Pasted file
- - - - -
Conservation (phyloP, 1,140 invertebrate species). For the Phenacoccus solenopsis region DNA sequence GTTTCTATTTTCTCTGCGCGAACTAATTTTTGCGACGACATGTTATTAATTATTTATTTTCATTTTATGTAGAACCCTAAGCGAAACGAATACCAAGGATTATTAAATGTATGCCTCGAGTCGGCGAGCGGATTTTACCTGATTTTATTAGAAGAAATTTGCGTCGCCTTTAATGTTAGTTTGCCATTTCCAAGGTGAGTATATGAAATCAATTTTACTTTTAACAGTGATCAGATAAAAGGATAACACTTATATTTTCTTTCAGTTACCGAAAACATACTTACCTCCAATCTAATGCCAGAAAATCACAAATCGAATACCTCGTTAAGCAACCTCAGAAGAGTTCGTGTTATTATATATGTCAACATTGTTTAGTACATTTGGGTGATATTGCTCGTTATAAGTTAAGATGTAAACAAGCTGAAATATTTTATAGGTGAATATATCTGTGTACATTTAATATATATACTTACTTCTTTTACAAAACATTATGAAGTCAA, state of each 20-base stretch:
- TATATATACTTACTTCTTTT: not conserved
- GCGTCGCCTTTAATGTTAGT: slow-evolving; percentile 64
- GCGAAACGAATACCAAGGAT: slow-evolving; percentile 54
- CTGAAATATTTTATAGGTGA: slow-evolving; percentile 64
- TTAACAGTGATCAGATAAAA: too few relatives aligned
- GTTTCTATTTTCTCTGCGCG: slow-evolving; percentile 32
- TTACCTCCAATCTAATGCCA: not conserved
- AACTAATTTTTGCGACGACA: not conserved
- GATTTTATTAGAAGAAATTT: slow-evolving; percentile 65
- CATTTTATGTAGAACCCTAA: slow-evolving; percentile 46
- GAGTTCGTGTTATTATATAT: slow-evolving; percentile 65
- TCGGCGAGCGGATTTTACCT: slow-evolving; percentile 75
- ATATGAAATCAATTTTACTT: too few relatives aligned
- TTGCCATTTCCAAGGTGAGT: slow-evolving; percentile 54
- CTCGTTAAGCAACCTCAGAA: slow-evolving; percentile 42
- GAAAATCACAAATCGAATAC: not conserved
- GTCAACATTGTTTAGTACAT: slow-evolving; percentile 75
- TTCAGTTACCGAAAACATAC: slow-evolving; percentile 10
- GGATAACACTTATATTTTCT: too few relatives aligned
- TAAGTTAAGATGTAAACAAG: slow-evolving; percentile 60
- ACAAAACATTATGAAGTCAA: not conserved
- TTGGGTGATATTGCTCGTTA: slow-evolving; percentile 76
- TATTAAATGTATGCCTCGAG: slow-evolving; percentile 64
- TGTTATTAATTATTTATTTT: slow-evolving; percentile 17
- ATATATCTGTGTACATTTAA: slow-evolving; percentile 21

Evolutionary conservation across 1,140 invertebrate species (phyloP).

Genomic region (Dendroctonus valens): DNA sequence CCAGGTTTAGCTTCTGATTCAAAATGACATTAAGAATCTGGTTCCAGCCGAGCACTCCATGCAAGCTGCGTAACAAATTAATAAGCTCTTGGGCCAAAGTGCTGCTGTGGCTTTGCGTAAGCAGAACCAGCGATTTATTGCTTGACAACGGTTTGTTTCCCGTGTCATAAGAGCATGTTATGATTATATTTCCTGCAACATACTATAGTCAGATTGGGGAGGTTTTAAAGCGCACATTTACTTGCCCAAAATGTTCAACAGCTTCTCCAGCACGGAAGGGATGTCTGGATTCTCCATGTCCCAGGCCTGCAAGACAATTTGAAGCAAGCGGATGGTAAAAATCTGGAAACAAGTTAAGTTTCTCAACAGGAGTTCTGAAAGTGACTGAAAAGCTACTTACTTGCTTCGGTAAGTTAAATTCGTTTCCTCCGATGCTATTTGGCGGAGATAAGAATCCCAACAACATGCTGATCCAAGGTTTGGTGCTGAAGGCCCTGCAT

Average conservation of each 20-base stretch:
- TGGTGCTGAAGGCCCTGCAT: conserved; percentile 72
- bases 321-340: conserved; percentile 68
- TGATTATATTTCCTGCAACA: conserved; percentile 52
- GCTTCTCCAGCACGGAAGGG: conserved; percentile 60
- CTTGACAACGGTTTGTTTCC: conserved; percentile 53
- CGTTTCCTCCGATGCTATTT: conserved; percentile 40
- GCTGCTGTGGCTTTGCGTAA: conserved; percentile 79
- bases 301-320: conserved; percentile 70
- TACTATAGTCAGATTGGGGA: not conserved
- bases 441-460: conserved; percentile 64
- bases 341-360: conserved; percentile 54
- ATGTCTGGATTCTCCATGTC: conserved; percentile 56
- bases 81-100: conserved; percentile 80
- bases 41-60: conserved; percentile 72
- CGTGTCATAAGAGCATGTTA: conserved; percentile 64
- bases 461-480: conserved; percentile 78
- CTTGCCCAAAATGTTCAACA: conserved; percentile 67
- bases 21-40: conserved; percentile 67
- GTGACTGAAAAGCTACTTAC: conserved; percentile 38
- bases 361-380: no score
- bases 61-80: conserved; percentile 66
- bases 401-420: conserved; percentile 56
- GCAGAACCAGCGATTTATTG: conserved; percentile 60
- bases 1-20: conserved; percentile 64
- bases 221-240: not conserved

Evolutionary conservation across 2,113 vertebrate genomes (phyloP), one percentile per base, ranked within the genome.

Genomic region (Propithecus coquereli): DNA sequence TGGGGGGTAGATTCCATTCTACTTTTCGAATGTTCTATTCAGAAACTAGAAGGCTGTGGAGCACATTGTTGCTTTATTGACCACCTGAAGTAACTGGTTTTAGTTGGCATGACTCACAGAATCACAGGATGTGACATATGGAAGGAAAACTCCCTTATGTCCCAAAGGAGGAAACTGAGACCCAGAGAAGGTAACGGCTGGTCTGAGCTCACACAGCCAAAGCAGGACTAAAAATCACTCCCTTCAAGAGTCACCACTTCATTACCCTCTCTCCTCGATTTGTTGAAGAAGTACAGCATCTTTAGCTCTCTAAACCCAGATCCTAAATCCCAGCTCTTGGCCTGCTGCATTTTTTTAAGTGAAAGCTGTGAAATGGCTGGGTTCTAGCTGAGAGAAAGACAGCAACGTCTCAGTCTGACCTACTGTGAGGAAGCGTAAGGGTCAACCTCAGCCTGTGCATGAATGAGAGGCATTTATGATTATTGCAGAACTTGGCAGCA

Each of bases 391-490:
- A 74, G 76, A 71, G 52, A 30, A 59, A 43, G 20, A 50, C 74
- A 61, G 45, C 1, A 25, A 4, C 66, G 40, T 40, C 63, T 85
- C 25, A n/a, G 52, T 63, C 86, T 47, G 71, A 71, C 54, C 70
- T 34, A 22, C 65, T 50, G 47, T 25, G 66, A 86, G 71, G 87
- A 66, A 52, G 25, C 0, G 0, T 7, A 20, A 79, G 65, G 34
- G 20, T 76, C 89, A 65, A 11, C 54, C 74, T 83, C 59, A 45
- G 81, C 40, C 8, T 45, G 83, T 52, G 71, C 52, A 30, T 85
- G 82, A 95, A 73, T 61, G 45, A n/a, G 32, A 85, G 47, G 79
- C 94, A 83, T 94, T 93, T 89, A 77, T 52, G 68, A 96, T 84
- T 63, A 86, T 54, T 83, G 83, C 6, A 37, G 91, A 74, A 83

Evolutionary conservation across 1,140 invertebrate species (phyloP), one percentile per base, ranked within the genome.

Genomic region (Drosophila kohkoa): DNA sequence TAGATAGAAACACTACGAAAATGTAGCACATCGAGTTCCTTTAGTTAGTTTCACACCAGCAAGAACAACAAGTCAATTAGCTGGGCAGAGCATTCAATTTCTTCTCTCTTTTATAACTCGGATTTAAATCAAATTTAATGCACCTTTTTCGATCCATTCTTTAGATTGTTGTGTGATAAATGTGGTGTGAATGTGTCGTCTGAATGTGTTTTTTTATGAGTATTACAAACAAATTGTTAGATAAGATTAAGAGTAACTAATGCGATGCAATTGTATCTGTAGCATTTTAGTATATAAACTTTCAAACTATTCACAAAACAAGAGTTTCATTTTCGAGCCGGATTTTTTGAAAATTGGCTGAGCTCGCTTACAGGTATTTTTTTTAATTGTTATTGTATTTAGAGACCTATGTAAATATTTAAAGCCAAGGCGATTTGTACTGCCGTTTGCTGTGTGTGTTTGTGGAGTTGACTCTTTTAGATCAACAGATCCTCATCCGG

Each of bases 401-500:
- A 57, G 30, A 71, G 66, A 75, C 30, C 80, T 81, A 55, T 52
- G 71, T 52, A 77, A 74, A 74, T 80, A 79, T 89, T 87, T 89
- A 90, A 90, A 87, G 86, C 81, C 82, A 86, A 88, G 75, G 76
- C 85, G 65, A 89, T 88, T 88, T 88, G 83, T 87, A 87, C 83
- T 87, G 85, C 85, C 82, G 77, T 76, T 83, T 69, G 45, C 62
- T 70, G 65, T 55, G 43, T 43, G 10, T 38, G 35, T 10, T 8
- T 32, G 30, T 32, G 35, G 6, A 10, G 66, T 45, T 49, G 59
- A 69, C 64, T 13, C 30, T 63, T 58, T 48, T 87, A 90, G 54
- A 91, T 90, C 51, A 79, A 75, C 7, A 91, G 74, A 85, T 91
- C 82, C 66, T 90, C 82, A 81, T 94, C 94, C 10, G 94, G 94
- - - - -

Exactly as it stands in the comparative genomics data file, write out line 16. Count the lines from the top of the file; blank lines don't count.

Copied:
- CTCGTTAAGCAACCTCAGAA: slow-evolving; percentile 42